Scientific Methods As Applied To Child Education In "the Children's Houses"

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Muscular Education                  139
that in the first years of the child's life the torso still remains tremendously developed as compared with the limbs. In one year the height of the torso corresponds to 65 per cent of the total stature, in two years to 63, in three years to 62.
At the age when a child enters the infant school his limbs are still very short as compared with his torso; that is, the length of his limbs barely corresponds to 38 per cent of the stature. Between the years of six and seven the proportion of the torso to the stature is from 57 to 56 per cent. In such a period therefore the child not only makes a noticeable growth in height, (he meas­ures indeed at the age of three years about 0.85 metre and at six years 1.05 metres) but, changing so greatly the rel­ative proportions between the torso and the limbs, the latter make a most decided growth. This growth is re­lated to the layers of cartilage which still exist at the extremity of the long bones and is related in general to the still incomplete ossification of the- entire skeleton. The tender bones of the limbs must therefore sustain the weight of the torso which is then disproportionately large. We cannot, if we consider all these things, judge the manner of walking in little children by the standard set for our own equilibrium. If a child is not strong, the erect posture and walking are really sources of fatigue for him, and the long bones of the lower limbs, yielding to the weight of the body, easily become deformed and usually bowed. This is particularly the case among the badly nourished children of the poor, or among those in whom the skeleton structure, while not actually show­ing the presence of rickets, still seems to be slow in attain­ing normal ossification.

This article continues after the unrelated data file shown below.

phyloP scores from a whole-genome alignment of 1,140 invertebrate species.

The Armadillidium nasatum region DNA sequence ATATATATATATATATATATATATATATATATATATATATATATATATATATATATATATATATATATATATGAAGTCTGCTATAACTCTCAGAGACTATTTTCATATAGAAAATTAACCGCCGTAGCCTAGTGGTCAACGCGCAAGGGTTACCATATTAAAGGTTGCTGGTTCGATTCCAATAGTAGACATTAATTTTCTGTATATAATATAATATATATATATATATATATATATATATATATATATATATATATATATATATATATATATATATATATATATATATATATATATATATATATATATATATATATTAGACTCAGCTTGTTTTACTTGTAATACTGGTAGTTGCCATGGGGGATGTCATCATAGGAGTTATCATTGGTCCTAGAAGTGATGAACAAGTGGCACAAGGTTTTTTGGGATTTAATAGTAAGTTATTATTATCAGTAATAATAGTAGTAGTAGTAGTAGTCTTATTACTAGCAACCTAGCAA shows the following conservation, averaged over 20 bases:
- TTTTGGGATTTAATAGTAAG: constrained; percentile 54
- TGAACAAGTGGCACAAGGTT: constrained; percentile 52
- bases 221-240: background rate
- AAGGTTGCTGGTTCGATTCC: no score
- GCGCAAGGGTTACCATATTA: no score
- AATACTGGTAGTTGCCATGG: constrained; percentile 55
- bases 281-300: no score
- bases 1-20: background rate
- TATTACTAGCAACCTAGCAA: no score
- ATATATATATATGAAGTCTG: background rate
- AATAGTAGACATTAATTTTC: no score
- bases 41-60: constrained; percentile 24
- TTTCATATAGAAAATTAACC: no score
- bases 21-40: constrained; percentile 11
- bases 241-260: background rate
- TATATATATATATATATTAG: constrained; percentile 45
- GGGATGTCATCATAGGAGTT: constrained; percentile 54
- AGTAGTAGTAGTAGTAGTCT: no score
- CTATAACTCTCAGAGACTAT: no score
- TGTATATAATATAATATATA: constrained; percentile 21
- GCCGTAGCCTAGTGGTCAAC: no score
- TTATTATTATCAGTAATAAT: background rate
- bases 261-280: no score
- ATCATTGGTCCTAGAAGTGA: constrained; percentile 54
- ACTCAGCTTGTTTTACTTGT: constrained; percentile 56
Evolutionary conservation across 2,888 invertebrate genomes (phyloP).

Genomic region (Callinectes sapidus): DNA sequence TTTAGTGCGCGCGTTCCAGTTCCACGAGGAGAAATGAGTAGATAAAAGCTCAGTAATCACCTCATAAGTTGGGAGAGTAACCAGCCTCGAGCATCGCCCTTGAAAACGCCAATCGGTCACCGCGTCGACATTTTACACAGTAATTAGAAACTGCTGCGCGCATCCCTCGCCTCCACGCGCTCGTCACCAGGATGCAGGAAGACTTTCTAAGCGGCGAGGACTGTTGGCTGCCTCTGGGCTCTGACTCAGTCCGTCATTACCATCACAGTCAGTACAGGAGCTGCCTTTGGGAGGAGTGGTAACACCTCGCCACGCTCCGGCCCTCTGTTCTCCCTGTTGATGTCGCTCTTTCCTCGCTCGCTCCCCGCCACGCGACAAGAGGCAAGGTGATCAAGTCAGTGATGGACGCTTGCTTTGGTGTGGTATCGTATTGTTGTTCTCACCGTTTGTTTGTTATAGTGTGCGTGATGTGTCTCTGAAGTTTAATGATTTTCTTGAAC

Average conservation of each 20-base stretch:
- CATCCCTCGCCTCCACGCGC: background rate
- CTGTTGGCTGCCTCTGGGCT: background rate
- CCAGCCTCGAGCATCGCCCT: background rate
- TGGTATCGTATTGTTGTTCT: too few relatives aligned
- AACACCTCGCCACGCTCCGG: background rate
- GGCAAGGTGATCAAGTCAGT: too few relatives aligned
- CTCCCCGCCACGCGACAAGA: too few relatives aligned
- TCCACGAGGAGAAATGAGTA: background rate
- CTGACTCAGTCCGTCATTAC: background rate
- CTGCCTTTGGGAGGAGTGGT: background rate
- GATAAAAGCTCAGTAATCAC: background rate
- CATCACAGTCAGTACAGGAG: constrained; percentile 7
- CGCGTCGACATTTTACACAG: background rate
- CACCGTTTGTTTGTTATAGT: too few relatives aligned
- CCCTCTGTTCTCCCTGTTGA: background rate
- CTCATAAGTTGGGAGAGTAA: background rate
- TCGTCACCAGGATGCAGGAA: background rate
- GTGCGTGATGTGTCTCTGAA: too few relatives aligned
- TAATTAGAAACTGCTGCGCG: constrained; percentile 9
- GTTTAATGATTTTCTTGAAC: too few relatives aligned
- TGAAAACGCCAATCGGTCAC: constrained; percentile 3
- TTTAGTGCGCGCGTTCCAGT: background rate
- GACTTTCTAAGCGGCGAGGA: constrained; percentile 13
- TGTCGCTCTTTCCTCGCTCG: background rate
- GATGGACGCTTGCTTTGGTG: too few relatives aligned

We are wrong then if we consider little children from
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